– Caltrans will continue routine maintenance from Bar X Ranch to Hidden Valley Road through Friday, March 6. Work hours are 8 a.m. to 3:30 p.m. One-way traffic control will be in effect. Motorists should anticipate 10-minute delays.


– Caltrans will perform routine maintenance from 0.7 miles north of Bar X Ranch to 0.1 miles north of Spruce Grove Road beginning Monday, March 9. Work hours are 8:30 a.m. to 3:30 p.m., weekdays. One-way traffic control will be in effect. Motorists should anticipate 10-minute delays.


– Caltrans will continue routine maintenance from Cole Creek Bridge to Hill Creek Bridge. Work hours are 8 a.m. to 4 p.m., weekdays. One-way traffic control will be in effect. Motorists should anticipate 10-minute delays.


MENDOCINO COUNTY


Highway 1


– PG&E of Eureka has been granted a Caltrans Encroachment Permit for utility work just south of Creamery Lane on Friday, March 6. Work hours are 9 a.m. to 11 a.m. One-way traffic control will be in effect. Motorists should anticipate five-minute delays.


– PG&E of Eureka has been granted a Caltrans Encroachment Permit for tree trimming from 0.2 miles north of Airport Road to 0.3 miles south of Abalobadiah Circle on Friday, March 6. Work hours are 8 a.m. to 5 p.m. Intermittent one-way traffic control will be in effect. Motorists should anticipate five-minute delays.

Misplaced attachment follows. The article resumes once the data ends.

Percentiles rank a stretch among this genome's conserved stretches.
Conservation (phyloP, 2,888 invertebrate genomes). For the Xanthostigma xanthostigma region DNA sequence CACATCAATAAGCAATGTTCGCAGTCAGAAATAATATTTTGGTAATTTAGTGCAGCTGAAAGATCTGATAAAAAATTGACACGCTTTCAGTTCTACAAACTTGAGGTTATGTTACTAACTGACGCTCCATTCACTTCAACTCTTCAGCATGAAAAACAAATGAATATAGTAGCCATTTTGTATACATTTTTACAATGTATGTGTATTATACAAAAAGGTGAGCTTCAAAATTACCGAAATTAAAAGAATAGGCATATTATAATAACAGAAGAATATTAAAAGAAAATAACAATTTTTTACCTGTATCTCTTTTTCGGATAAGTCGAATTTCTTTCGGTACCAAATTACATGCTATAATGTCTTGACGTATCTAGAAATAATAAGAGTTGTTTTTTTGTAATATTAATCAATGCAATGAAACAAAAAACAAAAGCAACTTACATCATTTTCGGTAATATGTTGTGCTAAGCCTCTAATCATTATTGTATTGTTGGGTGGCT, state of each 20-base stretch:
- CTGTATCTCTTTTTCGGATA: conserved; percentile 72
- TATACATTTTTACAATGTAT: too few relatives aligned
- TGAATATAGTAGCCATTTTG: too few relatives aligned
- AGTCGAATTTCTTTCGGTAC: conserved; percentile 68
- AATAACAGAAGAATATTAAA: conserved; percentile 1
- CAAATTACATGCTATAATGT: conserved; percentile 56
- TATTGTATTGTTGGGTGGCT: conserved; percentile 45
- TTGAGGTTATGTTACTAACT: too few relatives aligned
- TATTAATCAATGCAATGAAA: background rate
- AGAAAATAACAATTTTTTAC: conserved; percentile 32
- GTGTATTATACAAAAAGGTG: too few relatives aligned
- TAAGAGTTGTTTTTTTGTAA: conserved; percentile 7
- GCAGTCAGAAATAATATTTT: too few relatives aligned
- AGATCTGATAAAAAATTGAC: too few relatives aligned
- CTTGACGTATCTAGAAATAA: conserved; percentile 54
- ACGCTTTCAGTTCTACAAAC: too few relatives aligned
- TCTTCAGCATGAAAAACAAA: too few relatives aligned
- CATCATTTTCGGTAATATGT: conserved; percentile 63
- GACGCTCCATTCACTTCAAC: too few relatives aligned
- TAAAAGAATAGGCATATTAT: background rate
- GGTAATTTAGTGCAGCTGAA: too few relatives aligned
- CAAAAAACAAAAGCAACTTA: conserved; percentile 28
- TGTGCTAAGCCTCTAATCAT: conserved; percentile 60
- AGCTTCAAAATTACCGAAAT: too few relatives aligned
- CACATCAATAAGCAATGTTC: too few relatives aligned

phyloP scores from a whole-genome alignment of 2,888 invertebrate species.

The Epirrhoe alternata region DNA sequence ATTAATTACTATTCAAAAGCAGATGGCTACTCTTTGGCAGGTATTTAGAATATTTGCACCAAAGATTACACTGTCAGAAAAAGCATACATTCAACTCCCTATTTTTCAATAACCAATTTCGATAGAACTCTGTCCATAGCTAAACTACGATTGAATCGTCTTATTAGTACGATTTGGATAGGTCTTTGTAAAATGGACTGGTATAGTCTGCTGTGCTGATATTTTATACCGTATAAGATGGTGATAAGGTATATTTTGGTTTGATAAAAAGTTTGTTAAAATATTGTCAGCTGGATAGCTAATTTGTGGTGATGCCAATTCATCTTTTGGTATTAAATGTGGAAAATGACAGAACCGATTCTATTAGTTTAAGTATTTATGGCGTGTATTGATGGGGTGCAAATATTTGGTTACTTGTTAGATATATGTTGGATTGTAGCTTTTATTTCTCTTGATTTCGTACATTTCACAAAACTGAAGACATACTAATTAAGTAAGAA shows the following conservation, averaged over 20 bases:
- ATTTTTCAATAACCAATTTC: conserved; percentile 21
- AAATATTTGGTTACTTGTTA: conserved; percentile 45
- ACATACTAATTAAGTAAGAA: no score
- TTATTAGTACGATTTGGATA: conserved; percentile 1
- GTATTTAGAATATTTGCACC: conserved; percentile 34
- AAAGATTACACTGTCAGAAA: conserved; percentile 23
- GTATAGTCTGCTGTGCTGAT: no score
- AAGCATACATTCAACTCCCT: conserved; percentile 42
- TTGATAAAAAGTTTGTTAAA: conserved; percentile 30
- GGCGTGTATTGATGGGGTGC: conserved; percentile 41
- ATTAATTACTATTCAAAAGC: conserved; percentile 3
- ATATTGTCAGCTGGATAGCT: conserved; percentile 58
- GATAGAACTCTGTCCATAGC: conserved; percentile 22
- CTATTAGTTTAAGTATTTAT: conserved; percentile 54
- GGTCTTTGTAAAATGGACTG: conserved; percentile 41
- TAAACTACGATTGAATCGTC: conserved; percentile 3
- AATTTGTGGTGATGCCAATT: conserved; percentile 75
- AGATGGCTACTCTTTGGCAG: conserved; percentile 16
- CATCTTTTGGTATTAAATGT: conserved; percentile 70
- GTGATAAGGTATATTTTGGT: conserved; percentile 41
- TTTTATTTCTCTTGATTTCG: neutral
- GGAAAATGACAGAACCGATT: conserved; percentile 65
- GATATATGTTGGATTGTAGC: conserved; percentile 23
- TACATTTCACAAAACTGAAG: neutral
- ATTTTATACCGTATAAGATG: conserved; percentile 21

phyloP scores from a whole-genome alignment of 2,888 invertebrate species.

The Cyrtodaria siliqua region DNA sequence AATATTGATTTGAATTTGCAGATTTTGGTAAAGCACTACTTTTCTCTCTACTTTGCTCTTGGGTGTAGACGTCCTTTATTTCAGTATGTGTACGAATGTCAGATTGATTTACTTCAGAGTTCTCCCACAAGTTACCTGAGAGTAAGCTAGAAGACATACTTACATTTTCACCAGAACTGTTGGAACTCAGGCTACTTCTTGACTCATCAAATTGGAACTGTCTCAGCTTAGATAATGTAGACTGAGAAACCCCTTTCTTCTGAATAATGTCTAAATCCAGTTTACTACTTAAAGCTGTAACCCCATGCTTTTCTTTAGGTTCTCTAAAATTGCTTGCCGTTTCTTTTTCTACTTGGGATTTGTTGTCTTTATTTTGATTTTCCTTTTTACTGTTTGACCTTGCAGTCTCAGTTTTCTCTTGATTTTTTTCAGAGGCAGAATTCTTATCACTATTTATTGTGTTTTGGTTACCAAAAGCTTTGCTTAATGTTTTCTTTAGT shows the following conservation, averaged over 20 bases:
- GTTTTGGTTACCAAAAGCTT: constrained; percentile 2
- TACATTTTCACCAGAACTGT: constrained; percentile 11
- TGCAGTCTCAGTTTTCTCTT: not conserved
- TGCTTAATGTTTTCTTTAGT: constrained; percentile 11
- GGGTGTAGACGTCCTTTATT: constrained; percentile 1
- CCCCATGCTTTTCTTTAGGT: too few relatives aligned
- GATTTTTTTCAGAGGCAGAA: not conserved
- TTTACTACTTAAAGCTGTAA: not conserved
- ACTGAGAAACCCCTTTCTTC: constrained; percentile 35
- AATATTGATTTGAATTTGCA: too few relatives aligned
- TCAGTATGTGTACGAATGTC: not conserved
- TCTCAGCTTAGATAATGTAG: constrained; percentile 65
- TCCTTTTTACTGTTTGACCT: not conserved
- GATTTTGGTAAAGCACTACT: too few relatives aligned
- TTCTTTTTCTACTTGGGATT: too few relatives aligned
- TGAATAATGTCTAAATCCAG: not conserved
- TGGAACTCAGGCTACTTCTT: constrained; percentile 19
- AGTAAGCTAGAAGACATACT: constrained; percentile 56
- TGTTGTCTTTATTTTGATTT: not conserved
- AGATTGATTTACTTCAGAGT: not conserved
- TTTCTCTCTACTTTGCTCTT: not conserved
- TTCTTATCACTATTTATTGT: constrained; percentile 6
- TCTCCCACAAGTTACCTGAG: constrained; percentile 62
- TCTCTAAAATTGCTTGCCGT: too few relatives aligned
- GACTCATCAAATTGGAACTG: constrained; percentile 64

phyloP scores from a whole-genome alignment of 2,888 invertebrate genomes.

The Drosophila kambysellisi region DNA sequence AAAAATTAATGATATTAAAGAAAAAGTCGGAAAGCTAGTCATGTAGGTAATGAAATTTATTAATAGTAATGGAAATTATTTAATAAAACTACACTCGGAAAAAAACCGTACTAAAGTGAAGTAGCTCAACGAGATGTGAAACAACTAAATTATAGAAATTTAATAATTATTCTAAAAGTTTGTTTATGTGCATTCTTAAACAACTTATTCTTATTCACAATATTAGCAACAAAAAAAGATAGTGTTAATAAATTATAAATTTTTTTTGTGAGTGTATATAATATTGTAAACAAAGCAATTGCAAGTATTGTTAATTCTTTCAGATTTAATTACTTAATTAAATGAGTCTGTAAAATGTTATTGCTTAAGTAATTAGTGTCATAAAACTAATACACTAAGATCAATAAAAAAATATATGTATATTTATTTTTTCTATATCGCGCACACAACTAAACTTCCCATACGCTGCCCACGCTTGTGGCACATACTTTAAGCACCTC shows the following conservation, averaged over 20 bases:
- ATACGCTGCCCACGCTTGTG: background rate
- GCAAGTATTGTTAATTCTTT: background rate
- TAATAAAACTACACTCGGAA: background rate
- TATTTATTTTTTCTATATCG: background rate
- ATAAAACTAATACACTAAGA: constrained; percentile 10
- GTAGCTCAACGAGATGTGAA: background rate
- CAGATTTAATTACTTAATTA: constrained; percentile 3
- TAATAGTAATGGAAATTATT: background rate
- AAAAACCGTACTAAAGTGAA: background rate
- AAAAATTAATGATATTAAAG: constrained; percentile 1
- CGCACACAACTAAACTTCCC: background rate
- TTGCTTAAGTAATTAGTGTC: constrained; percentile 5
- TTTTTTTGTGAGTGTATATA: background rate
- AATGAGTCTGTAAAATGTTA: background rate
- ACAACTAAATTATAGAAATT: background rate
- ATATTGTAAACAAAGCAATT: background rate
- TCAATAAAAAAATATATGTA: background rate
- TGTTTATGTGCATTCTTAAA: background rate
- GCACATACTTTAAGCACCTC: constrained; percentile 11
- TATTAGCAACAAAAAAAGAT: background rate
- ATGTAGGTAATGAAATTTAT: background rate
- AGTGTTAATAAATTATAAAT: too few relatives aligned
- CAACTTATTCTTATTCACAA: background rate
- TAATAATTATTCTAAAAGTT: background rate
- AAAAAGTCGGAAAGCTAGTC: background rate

Highway 101


– Roadway repair due to pavement deterioration from 3.6 miles south of Ridgewood Ranch Road to 1.9 miles south of Ridgewood Ranch Road will continue. Traffic will be restricted to one lane in each direction of travel 24 hours per day, seven days per week. Motorists may experience minor traffic slowdowns.


– Brian Shuster of Willits has been granted a Caltrans Encroachment Permit for utility work at California Street. Work hours are 7 a.m. to 5 p.m., weekdays. Traffic will be restricted to one lane in each direction of travel. Motorists may experience minor traffic slowdowns.


For information pertaining to emergency roadwork or for updates to scheduled roadwork, please contact the California Highway Information Network (CHIN) at 1-800-GAS-ROAD (1-800-427-7623).


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Upcoming Calendar

29May
05.29.2024 5:30 pm - 7:00 pm
PG&E virtual town hall
1Jun
06.01.2024 10:00 am - 1:00 pm
Farmers' Market at the Mercantile
4Jun
06.04.2024 10:00 am - 1:00 pm
Farmers' Market at Library Park
5Jun
06.05.2024 5:00 pm - 8:00 pm
Vision of Hope Village market
8Jun
06.08.2024 10:00 am - 1:00 pm
Farmers' Market at the Mercantile
11Jun
06.11.2024 10:00 am - 1:00 pm
Farmers' Market at Library Park
14Jun
06.14.2024
Flag Day
15Jun
06.15.2024 10:00 am - 1:00 pm
Farmers' Market at the Mercantile
16Jun
06.16.2024
Father's Day